Brazilian President Michel Temer suffered another loss this week when a top aide resigned after being implicated in the Petrobras corruption scandal.
Temer’s special adviser José Yunes was named as being involved in graft in plea statements by executives of Brazil’s biggest contractor, Odebrecht, which has signed a leniency deal with prosecutors.
As part of that deal Odebrecht executives and employees are now drafting plea statements that detail how contracts were awarded in return for cash.
These statements are being leaked to media, and implicate as many as 200 politicians reaching to the top of Brazil’s current government, including Michel Temer himself, Reuters reports.
Already Temer has lost four of his cabinet ministers to graft allegations in the six months since he took over as president in May from Dilma Rousseff, who was impeached on 31 August.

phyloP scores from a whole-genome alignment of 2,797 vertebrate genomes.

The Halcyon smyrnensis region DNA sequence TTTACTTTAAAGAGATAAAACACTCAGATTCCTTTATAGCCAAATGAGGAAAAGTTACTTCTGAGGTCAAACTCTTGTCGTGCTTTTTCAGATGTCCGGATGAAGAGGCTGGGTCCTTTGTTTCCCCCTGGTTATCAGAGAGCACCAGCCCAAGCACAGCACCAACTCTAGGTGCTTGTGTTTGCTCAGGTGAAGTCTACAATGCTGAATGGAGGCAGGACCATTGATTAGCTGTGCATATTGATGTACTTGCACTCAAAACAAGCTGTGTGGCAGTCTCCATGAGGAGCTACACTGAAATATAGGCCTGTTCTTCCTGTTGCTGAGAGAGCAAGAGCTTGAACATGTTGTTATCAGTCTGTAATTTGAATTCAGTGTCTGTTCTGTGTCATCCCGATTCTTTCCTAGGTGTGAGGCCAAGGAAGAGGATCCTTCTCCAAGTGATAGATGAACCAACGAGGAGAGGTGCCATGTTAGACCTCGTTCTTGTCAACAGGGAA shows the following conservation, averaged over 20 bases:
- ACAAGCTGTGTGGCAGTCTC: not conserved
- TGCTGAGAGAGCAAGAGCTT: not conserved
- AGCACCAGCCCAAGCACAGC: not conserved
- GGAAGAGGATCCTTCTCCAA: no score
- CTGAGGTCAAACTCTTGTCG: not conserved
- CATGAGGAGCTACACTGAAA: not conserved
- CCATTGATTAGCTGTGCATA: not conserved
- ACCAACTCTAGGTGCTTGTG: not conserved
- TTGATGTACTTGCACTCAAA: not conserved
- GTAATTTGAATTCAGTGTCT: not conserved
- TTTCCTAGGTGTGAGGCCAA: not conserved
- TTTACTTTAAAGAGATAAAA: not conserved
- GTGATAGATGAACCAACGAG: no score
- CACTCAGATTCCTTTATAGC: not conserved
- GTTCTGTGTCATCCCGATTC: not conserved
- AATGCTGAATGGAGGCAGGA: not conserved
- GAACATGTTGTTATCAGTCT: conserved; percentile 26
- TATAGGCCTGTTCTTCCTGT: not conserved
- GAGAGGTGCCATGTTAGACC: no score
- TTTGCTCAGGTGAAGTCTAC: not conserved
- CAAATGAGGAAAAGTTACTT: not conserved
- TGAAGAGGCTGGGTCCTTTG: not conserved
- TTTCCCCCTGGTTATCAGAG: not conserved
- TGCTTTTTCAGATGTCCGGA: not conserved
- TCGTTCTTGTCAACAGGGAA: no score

A close friend of the president, special adviser José Yunes denied any wrongdoing when he stepped down on 14 December.
"In the last few days, Mr President, I have seen my name dragged through the mud," Yunes wrote in a resignation letter to President Temer, published in newspaper Valor Economico, reports The Financial Times. "I repudiate with all of the force of my dignity this ignominious [story]."
Another top aide to Temer was also implicated this week: the infrastructure investment secretary Wellington Moreira Franco, but he did not resign.
According to Reuters Franco was named in a plea bargain statement given by Odebrecht’s former government affairs director Claudio Melo Filho as having received illegal campaign funds for the party.
Melo Filho claimed that Michel Temer himself asked Odebrecht for $3m in political contributions for the 2014 election campaign.
In March this year Marcelo Odebrecht, the former chief executive of the firm, was convicted of corruption and money laundering and sentenced to more than 19 years in prison.
Photograph: Before the resignations: Michel Temer, centre, chairs his first cabinet meeting while acting president of Brazil in May 2016. Since then, four ministers have resigned amid corruption allegations (José Cruz/AgÃªncia Brasil/Creative Commons)